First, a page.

Hysterectomy Recovery: What Can You Expect?

Around one in five women will have a hysterectomy so it helps to know what to expect afterwards.


A hysterectomy is a surgical menopause and you will have a brief recovery time in the hospital but how long it is before you can get back to all your regular activities will vary depending on the procedure you had.

Abdominal hysterectomy

Most women go home 2-3 days after this surgery, but complete recovery takes from six to eight weeks. During this time, you need to rest at home.

You shouldn’t do any tasks until you talk with your doctor about restrictions. Don’t do any lifting for the first two weeks. Walking is encouraged, but no heavy lifting.

After 6 weeks, you can get back to your regular activities, including having sex.

Vaginal or laparoscopic assisted vaginal hysterectomy

A vaginal hysterectomy is less surgically invasive than an abdominal procedure, and recovery can be as short as two weeks.

Most women come home the same day or the next. Walking is encouraged, but not heavy lifting. You will need to abstain from sex for at least 6 weeks.

Laparoscopic supracervical hysterectomy

This procedure is the least invasive and can have a recovery period as short as six days to two weeks. Walking is encouraged, but not heavy lifting.

Robotic hysterectomy

The surgeon’s movements are mimicked by robotic arms that make small incisions to remove the uterus.

Most women come home the next day. If the cervix is removed, you will have the same restrictions as you would have for a laparoscopy.

What to look out for

Call your doctor if you have any of these symptoms with any type of hysterectomy:

  • Fever or chills
  • Heavy bleeding or unusual vaginal discharge
  • Severe pain
  • Redness or discharge from incisions
  • Problems urinating or having a bowel movement
  • Shortness of breath or chest pain



Treating side effects of a hysterectomy

If your ovaries were removed with the uterus, your doctor will usually suggest HRT but your age and medical history are factors to consider when deciding on HRT and there are other options available such as bioidentical hormones.

I do hear regularly from women who have been offered other options after hysterectomy, such as antidepressants or blood pressure medication, but all options need to be considered in relation to your own personal circumstances.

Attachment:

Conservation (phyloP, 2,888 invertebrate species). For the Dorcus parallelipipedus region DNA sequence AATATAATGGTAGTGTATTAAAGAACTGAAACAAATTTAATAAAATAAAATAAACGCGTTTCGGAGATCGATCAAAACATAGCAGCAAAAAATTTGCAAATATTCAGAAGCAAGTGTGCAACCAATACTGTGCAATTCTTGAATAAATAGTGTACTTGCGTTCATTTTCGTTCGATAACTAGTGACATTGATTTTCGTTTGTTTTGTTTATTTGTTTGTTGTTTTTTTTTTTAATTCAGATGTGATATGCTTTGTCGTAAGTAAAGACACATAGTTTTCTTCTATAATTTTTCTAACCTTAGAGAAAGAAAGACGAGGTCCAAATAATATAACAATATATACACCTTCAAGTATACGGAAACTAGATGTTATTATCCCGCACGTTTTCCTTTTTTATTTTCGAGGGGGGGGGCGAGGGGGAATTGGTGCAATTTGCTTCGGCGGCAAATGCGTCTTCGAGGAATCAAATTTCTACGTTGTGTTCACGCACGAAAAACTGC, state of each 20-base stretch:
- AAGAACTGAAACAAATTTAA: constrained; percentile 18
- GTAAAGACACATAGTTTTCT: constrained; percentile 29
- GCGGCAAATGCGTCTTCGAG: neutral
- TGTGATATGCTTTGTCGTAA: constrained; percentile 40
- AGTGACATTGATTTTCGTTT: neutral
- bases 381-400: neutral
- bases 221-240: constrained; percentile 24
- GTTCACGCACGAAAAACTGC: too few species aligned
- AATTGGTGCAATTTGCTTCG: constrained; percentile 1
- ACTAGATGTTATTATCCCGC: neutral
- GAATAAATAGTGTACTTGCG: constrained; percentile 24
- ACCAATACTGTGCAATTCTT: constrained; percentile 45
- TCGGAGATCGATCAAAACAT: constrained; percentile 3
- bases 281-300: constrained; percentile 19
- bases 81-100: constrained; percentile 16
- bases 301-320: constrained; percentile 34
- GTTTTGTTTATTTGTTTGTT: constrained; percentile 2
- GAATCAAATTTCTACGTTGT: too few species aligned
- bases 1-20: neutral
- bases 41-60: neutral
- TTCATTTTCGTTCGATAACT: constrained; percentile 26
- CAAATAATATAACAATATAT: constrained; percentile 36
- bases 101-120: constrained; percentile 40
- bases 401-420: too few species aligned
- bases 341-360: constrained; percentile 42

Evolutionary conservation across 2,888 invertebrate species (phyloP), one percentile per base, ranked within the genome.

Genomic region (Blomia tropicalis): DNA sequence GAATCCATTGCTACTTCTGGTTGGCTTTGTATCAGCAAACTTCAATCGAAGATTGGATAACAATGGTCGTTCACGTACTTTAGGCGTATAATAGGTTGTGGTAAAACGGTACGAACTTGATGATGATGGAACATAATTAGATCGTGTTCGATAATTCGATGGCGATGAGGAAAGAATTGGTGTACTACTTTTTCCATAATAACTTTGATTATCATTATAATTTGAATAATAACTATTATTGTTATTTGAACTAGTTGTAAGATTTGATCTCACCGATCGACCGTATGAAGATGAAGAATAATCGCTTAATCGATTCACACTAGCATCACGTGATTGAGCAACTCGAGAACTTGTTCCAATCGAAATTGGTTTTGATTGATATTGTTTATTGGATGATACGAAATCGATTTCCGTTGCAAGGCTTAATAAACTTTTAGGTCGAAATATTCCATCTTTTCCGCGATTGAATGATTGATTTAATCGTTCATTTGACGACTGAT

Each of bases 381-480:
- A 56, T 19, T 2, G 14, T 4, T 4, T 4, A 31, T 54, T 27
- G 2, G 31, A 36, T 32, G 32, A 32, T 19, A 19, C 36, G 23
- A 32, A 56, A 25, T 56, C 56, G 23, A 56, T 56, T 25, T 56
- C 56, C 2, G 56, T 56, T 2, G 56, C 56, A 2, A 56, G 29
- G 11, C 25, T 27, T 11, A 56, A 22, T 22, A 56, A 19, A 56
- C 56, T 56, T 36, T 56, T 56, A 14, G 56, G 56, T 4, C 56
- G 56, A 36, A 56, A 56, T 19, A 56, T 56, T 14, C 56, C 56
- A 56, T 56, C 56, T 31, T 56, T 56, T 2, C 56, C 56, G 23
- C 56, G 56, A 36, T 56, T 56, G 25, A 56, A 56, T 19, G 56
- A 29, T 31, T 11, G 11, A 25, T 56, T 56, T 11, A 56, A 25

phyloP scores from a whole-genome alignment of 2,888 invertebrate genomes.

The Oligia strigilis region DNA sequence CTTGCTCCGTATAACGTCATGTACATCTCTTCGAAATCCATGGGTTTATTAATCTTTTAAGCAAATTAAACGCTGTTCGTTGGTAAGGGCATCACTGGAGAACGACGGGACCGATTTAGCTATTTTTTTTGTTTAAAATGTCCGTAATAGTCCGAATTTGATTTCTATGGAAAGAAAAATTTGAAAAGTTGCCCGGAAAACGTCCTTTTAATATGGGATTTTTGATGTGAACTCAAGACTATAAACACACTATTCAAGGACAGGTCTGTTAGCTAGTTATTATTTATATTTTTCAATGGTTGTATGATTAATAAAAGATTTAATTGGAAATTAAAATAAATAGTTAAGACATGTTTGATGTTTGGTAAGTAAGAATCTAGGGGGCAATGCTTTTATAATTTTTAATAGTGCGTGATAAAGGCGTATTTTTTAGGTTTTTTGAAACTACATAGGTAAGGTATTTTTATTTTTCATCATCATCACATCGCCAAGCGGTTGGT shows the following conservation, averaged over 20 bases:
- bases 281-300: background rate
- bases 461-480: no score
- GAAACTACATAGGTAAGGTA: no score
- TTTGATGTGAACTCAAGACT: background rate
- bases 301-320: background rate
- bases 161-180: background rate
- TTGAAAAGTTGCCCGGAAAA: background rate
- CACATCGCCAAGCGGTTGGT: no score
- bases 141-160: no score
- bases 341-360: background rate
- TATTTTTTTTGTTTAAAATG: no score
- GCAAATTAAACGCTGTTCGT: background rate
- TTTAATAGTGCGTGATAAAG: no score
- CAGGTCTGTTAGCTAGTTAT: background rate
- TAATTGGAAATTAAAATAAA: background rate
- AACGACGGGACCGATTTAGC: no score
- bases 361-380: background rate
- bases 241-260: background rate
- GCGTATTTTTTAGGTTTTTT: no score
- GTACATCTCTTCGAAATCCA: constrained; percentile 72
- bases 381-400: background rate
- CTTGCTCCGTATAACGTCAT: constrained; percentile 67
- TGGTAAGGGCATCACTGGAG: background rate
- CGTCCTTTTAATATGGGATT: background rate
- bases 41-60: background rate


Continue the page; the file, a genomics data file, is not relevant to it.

Some women experience pain during intercourse after a hysterectomy so lubricants can be helpful as can vaginal oestrogen as a pessary or bioidentical oestrogen cream.

Pelvic weakness sometimes develops after a hysterectomy, particularly if you had some pelvic weakness before surgery, and this can result in bladder or bowel problems.

Kegel exercises can help strengthen pelvic muscles to help control urinary incontinence problems and there are many instructional videos on the Internet or Youtube.


For most, life without a uterus means relief from the symptoms that caused them to have a hysterectomy — bleeding, pelvic pain, and abdominal bloating.

With relief from those symptoms, you may have better sex – with greater libido, frequency, and enjoyment.

Yet if the ovaries were removed, there are a few more challenges ahead. If you had not gone through menopause before your hysterectomy, you probably will begin having symptoms of menopause such as hot flushes and mood swings.

Helpful information: 

It is vitally important that you follow the recommended recovery guidelines in terms of how quickly you can get back to normal. These are intended to help you and so trying to do too much, lifting things that you should not or heavy housework, will not speed your recovery but put it back. Take advantage of all the help you are offered and make taking care of yourself a high priority

Your body is adjusting to changes in hormone levels and so ensuring you have good levels of both progesterone and oestrogen will be needed as symptoms can start to occur.

Also, you may feel a sense of loss and may grieve over the loss of your uterus and your ability to have children. If you had surgery because of illness or cancer, you may feel depressed. These feelings are normal so talk about them to a friend, your doctor and/or a counsellor and always ask for help if you need it.

One factor that can definitely help is having a healthy diet, and this article gives you information on one that is specifically designed to help with anxiety and depression.